The organizations planning this event are doing incredible work in the LGBTQ community. Whether it be advocacy, supporting our youth, or focusing on the arts, they’re all doing great work. I’m excited to work with them.
What is it about a drag queen reading a story to children (and childish souls) that is so powerful?
I think that the reason Drag Queens love reading to children is that we are given the opportunity to entertain an entirely different audience. It’s nice to get out of the bars and perform for a new kind of audience. They are generally much more well-behaved!
Talk to us about the choice of book for this event?
The book that was chosen for this Story Time has a powerful message about acceptance of not only self but others as well. It has a great message about standing up to tyranny and doing what’s right. The most transgressive thing about this book is that it was written as a parody of a children’s book about Mike Pence. I cry every time I’ve read this book, and I’m hoping that I can get through it this time.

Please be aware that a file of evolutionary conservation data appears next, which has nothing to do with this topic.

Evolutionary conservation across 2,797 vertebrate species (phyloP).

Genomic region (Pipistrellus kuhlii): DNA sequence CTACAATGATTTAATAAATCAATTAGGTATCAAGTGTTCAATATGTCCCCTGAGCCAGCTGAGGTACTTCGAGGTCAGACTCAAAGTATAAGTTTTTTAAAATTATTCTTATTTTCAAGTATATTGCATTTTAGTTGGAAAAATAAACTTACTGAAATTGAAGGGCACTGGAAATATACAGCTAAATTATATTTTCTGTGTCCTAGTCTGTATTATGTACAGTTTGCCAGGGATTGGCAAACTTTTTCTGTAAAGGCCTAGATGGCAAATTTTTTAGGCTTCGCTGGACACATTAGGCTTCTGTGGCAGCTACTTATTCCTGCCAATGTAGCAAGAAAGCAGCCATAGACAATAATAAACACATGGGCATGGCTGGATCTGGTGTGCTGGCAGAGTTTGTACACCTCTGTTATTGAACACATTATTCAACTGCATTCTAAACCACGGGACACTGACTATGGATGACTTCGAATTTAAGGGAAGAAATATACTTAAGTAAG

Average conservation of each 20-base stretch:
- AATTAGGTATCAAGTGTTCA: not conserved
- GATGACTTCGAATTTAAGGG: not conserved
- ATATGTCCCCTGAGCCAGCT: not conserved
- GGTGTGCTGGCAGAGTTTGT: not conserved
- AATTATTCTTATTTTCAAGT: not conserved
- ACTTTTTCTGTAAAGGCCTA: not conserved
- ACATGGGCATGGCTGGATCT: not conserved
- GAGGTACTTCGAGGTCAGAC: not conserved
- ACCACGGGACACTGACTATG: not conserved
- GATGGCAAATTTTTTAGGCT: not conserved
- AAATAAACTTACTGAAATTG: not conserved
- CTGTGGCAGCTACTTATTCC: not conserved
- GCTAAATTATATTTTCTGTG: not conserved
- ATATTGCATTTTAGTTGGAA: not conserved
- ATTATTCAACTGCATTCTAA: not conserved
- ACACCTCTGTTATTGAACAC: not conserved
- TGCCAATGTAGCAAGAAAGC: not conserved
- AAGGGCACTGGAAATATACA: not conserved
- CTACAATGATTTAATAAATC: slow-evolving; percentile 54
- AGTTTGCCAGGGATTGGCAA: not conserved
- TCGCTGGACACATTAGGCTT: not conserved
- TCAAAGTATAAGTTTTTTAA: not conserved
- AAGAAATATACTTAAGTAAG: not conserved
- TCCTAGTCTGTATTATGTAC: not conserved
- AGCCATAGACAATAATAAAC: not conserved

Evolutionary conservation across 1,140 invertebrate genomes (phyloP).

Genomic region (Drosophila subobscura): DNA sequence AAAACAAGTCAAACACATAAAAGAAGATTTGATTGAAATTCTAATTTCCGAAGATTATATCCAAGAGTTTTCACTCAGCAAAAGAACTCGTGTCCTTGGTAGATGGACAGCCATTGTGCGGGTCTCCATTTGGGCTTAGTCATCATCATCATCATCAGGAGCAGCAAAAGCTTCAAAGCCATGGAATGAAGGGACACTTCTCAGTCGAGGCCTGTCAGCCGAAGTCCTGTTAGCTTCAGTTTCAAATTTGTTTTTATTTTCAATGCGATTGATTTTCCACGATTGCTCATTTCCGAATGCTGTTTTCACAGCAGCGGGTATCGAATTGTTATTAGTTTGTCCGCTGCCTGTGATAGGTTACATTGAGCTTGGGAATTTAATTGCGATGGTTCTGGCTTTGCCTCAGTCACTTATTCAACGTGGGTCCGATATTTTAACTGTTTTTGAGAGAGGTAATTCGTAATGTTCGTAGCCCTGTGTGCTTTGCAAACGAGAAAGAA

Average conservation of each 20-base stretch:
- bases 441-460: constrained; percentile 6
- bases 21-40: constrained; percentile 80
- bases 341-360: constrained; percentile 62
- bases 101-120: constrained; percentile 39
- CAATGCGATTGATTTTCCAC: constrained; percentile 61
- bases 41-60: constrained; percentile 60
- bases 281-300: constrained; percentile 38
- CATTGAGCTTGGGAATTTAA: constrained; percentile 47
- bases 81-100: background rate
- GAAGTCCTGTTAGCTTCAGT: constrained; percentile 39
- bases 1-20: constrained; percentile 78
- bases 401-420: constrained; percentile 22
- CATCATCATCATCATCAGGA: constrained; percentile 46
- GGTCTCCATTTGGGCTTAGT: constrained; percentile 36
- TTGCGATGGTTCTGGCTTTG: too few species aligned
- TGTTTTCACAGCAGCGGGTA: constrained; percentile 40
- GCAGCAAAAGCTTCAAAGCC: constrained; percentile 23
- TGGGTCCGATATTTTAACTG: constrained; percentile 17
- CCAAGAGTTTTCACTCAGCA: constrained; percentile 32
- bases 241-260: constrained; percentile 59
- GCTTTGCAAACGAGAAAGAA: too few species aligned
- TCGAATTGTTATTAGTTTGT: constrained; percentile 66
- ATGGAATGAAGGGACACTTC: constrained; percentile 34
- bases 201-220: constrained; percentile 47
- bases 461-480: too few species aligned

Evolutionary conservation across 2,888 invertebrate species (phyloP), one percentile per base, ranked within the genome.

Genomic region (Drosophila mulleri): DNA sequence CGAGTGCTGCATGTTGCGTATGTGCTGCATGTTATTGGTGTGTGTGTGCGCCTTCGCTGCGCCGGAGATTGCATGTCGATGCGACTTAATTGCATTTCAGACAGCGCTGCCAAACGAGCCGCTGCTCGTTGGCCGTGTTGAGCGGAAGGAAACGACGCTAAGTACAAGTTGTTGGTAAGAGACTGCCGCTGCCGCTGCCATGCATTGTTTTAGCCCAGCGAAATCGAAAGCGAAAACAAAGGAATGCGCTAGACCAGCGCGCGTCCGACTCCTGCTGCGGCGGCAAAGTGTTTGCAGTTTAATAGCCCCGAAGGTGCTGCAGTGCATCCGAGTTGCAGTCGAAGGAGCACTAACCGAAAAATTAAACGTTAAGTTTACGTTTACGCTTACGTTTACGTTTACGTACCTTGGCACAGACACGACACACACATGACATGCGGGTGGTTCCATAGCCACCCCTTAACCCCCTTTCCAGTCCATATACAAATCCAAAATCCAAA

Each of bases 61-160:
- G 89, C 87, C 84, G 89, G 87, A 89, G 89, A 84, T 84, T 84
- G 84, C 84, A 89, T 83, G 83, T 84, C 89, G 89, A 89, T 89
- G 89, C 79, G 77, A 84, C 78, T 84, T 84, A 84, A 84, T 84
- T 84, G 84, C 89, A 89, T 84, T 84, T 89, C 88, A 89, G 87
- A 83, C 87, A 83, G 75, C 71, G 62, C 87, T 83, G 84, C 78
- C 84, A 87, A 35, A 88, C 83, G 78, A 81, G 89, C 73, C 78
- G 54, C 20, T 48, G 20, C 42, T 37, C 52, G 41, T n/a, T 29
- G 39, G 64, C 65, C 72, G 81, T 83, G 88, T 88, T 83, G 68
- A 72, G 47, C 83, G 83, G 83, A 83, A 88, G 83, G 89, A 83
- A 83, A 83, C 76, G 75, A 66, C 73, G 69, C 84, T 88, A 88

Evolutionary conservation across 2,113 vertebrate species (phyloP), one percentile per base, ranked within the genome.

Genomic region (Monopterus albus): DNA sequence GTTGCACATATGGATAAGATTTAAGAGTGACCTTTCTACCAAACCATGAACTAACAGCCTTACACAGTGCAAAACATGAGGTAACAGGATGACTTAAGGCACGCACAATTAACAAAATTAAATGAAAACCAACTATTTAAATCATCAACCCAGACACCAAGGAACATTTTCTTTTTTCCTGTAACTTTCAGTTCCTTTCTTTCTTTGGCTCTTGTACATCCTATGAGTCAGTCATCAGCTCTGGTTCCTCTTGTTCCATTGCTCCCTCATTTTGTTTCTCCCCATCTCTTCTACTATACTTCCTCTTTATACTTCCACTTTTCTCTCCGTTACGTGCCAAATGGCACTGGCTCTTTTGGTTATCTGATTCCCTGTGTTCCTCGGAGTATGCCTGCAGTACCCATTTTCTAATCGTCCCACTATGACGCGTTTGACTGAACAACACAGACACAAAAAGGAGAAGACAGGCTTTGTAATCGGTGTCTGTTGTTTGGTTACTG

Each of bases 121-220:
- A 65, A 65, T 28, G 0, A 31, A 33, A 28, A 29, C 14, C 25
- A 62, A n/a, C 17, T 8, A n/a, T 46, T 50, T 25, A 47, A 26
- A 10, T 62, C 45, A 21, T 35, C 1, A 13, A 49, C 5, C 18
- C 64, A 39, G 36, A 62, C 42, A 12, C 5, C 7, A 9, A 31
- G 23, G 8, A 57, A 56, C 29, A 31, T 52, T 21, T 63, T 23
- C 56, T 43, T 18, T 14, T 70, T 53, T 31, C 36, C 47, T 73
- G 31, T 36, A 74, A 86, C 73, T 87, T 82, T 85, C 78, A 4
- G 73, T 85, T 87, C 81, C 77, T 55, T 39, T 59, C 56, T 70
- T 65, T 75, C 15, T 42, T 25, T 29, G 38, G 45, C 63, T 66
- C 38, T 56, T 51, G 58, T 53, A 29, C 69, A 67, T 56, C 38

How do you think this kind of event will have an impact?
Every time I that I read at Story Time, I am able to see an impact on children’s lives. I bring joy to their lives for an hour and give them an alternate view of what an adult can be. My purpose is to entertain and spread love and joy as best I can.
Drag Queen Story Time: A Day in the Life of Marlon Bundo
HRC is hosting the event with For the Kid In All Of Us, Out Front Theatre and PFLAG
Saturday, June 23, 10am-12pm
Out Front Theatre Company
999 Brady Ave NW
Atlanta, GA 30318
Go to hrcatlanta.com/events/ for tickets.